12 Most Basic Elements For Building A Community Around Your Brand
Brands are bigger than the products or services they provide. They are about people, about passionate users and followers who share their experiences good and bad. A strong and vibrant community can make or break a brand, but creating one is not as hard as you might think.
1. Create a common ground
People come together based on shared values and interests. Music, charity, sustainable living, and even Charlie Sheen’s demise have all served as a means of creating community.
2. Give them something to believe in
People aren’t passionate about products. They’re passionate about innovative ideas, people changing the world, and giving back to others, so look for a high-level vision that matches your company mission and can unite a community of followers.
3. Establish the rules of engagement
Be upfront about what is and isn’t acceptable within the community. Include any guidelines for foul language, types of topics discussed, how members of the community should treat each other, etc. and openly post them where followers can see them.
4. Give them a place to talk
Too often brands try to keep customers segregated. Don’t. Bring then together on social media, at events, at your place of business, or anywhere else where they can mingle and make connections amongst themselves.
5. Give them a sense of a shared history
When we feel like we have a shared experience we feel like we belong somewhere. A history with a particular disease, concern for our children, a visit to the same national park—any experience can act as a starting point for establishing a history.
6. Give them ways to contribute
Let them share letters, videos, photos, and other content that they create themselves. Also look for ways to let them add to the culture, rules, and other elements of the community structure.
7. Encourage self-regulation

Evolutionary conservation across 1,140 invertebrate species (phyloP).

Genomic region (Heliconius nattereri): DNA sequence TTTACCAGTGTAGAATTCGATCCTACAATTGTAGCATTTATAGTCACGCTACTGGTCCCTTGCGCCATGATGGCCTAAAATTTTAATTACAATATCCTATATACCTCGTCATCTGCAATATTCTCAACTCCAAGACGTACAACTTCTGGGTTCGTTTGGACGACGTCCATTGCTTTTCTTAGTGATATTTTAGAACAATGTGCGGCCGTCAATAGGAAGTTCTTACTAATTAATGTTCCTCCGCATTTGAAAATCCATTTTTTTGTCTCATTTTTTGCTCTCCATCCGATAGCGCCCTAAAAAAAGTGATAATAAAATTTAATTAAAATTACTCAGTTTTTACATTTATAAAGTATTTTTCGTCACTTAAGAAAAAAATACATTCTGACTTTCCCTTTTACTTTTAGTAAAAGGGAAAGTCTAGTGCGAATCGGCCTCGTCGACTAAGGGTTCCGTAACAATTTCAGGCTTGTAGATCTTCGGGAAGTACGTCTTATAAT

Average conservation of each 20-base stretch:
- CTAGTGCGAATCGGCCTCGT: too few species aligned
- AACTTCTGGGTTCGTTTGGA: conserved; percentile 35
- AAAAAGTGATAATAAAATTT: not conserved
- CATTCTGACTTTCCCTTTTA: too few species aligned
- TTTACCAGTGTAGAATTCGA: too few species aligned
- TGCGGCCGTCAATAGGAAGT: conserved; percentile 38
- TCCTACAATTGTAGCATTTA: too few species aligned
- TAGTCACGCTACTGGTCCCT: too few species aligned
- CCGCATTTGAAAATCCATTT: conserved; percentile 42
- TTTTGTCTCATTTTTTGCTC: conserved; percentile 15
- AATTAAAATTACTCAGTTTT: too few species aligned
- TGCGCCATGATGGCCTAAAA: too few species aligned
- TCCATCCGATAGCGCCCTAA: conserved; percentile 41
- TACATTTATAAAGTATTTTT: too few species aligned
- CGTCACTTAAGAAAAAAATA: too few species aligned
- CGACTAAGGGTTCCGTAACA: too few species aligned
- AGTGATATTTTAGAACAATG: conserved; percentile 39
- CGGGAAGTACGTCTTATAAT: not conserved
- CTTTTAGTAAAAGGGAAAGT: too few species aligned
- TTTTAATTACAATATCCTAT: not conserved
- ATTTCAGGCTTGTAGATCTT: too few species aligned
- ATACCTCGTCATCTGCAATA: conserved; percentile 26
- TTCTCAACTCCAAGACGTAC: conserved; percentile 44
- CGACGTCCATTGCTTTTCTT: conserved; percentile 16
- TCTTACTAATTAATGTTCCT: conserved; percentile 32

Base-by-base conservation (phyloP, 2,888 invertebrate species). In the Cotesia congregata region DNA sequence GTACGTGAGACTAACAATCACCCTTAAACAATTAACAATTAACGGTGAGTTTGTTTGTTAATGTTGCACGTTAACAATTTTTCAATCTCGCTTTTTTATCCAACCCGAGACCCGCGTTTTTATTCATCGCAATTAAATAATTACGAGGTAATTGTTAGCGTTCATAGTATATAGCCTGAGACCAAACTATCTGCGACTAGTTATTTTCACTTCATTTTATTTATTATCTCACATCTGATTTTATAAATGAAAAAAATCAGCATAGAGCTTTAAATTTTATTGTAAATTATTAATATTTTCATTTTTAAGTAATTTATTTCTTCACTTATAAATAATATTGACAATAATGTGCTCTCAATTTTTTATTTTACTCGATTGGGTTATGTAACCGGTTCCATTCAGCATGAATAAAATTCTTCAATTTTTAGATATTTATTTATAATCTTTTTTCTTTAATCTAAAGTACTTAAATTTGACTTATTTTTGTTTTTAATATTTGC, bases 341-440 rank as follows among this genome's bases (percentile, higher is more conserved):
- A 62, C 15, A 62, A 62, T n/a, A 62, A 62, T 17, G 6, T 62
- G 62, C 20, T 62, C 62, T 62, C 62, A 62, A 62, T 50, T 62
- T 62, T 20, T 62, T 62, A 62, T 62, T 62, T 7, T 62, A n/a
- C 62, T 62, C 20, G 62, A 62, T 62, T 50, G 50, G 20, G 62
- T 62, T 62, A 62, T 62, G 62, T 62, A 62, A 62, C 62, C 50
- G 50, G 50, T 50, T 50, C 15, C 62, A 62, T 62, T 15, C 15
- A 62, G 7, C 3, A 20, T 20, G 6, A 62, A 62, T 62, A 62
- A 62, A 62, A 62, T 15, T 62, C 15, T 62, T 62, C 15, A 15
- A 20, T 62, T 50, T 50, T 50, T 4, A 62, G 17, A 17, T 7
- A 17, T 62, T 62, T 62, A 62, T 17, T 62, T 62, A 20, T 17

Don’t be so quick to jump in and address complaints, naysayers, or customer service questions. Often your community will jump in and do it for you. Not only does this make it easier for you to manage, it further creates a sense of ownership and buy in for your community members.
8. Avoid bribery
Occasional contests and rewards are good, but don’t immediately jump to bribery to gain followers. Number one, once the precedent is set they will always wait for you to offer something before they are willing to do something for you. Two, a strong community relies on a visceral connection between its members and the company. You can’t buy their love.
9. Create social capital/currency
As members participate they should be earning credits (figuratively speaking) for their involvement. As they do they can redeem them for favors. Just like neighbors sharing sugar and lawn tools, members of the community should be able to ask for and give assistance to others.
10. Give them ways to communicate directly with you
You can’t isolate yourself from your followers or send them to an off-shore customer service center. Social media, named representatives, and other forums make it easy for customers to reach you with praise, questions, concerns, and feedback. The more that they feel like you are listening the more they will contribute (and tell their friends).
11. Apply the feedback they share
Don’t just passively accept feedback. If twenty customers tell you they want a new feature then look into ways to give it to them. Communities provide low-cost but invaluable market and product development research. Don’t waste it. Plus, when a customer knows they had a hand in improving or creating a product or service they are going to tell everyone they know. You can’t buy marketing or loyalty like that.
12. Be Flexible
Its hard to let go of control, especially when it comes to your brand, but in order to build a vibrant community you need to be willing to let it go into a direction you hadn’t considered. A community is bigger than you. You need to let it become whatever it will.
Featured image courtesy of mikebaird licensed via creative commons.